When analyzing the government’s medical and financial response's effects on low-income minorities, several successes emerge, as well as several failures. For starters, the United States has achieved a ventilator surplus, a product of Trump’s evocation of the Defense Production Act and lower-use states shipping ventilators to places like New York and California, states with large amounts of Covid-19 cases as well as low-income minorities. Additionally, government aid has allowed Pharmaceutical companies to focus on developing Covid-19 vaccines and treatments. Notably, the Federal Drug Administration has already approved Remdisever, a treatment developed by American company, Gilead Sciences, which shortens the average hospital stay of a Covid-19 patient by four days. While the price of the treatment is around $3,120 for those with commercial insurance, it may prove to benefit the wallets of low-income minorities overall, as early intervention with Remdisever may help them avoid hospitalization altogether, a process which costs around $12,000. Despite these overall successes, the main criticism of Covid-19 response for low-income minorities has not necessarily been the absence of mask mandates or the abundance of harmful online ‘cures’. Rather it is the lack of focused resources. The federal government has failed to adequately direct a higher portion of resources towards low-income communities, often distributing an excess of resources to wealthier communities that do not require them. While this has not yet led to drastic consequences, the continued daily increase of Covid cases, especially in low-income neighborhoods, may require concentrated resource distribution.
Another pillar of government Covid-19 response has been financial stimulus packages, which deliver $1,200 to individuals earning less than $75,000. While these checks undoubtedly aid individuals financially, a larger issue remains: the most disadvantaged are often the ones still waiting to receive payment. Employed people, regularly filing taxes with the government, are easily pinpointed to receive proper aid. However, those earning too little to file taxes often did not receive the extra $500 families were promised for each child under sixteen years of age. This is because tax filers state dependents when doing so, while those who do not file are not able directly inform the government of their dependents. These financial oversights, in combination with the design of the stimulus package bill, provide aggrandized benefits to wealthy Americans. While the package could have provided an expanded set of benefits, common in other developed countries, wealthy corporations and Wall Street have been gifted a rescue fund that could be valued at 6 trillion dollars. These concerns indicate another criticism of the stimulus bill. Similar to medical resources, financial resources have been distributed in an untargeted manner. More specifically, it provides funds to those not requiring them while failing to provide enough for those requiring them the most. White-collar workers, who often already earn higher wages, are able to telecommute, not having to spend additional resources on arsenals of personal protective equipment. Blue-collar works, who are often low-income minorities, must continue to interact with others on production lines and delivery gates, having to allocate more resources to masks, gloves, and cleansing products. There are markedly different pandemic experiences for white-collared and blue-collared workers. Amongst those who received stimulus checks, individuals with less than $500 in bank accounts spent half of their payments within ten days, indicating the same check for white-collar families earning $100,000 and blue-collar families earning $1,000 annually creates difficulties for the latter.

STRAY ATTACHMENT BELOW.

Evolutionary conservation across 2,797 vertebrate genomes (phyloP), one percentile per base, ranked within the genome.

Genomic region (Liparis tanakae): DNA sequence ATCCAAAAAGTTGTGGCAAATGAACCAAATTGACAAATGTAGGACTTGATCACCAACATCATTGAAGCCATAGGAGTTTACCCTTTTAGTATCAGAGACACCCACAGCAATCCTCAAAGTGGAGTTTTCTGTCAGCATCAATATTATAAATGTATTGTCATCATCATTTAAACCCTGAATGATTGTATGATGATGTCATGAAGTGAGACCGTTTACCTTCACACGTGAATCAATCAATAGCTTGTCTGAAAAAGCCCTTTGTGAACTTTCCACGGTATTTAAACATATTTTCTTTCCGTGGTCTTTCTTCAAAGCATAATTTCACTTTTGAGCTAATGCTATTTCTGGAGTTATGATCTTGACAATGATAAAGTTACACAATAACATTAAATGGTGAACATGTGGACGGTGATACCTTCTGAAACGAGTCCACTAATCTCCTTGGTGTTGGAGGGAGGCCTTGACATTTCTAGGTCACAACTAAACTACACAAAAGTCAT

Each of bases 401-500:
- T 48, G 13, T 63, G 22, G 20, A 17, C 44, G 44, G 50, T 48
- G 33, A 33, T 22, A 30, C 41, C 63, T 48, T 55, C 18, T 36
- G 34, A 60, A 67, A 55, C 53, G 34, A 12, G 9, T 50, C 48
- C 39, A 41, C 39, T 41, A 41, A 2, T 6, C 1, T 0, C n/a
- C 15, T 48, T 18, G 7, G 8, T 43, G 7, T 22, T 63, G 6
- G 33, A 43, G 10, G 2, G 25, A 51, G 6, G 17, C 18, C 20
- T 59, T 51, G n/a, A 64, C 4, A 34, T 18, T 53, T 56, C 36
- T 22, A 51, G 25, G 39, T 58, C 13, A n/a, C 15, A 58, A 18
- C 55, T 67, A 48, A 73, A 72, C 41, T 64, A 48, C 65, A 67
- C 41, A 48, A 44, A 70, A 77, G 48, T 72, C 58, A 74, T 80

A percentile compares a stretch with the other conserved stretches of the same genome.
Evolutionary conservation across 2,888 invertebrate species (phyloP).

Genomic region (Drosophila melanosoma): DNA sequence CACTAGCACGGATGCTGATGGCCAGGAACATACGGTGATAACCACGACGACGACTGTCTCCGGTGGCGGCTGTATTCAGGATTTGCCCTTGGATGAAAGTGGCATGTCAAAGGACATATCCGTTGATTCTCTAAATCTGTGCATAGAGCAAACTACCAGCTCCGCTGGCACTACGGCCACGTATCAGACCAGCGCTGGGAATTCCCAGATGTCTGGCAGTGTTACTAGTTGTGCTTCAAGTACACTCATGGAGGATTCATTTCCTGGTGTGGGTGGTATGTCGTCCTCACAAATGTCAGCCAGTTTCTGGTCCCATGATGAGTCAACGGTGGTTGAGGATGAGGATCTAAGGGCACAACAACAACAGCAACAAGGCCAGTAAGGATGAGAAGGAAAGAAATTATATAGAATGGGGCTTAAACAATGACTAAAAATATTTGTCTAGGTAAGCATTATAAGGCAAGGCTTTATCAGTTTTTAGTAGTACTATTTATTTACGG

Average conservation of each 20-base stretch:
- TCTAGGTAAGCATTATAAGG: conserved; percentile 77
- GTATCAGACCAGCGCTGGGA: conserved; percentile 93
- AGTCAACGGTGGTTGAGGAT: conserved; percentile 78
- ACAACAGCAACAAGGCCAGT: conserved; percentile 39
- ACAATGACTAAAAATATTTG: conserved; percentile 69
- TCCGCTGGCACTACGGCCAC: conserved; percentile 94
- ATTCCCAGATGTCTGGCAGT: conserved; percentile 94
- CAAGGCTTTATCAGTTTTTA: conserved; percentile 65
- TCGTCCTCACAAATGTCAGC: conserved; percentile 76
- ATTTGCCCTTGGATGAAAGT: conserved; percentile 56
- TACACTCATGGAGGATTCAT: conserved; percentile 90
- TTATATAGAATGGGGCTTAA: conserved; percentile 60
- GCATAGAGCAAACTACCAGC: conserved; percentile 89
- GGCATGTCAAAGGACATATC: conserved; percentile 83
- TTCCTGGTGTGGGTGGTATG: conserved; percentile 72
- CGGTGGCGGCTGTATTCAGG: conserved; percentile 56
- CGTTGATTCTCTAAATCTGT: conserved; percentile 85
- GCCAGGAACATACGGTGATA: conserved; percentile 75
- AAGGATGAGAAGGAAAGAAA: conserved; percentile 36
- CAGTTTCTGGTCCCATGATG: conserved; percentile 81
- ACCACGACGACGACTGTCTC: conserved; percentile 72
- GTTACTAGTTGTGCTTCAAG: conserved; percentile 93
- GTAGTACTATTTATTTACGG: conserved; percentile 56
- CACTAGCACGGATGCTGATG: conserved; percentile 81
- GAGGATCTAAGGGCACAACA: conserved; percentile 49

As winds howl and storms rage, disasters should, in theory, affect the rich and low-income minorities equally; both rich homes and poor homes are destroyed while rich families and poor families are both forced to evacuate. Despite this seemingly logical rationale, from Katrina in New Orleans, to Sandy in New Jersey, to even the 2008 financial crisis, low-income minorities often bear the brunt of the effects of every storm. Covid-19 appears no different; as a disaster that impacts mental and physical health, in addition to creating financial burdens, this pandemic disproportionately affects low-income minorities. Consequently, Covid-19 continues a familiar trend, where after natural and financial crises, disenfranchised minorities disproportionately suffer.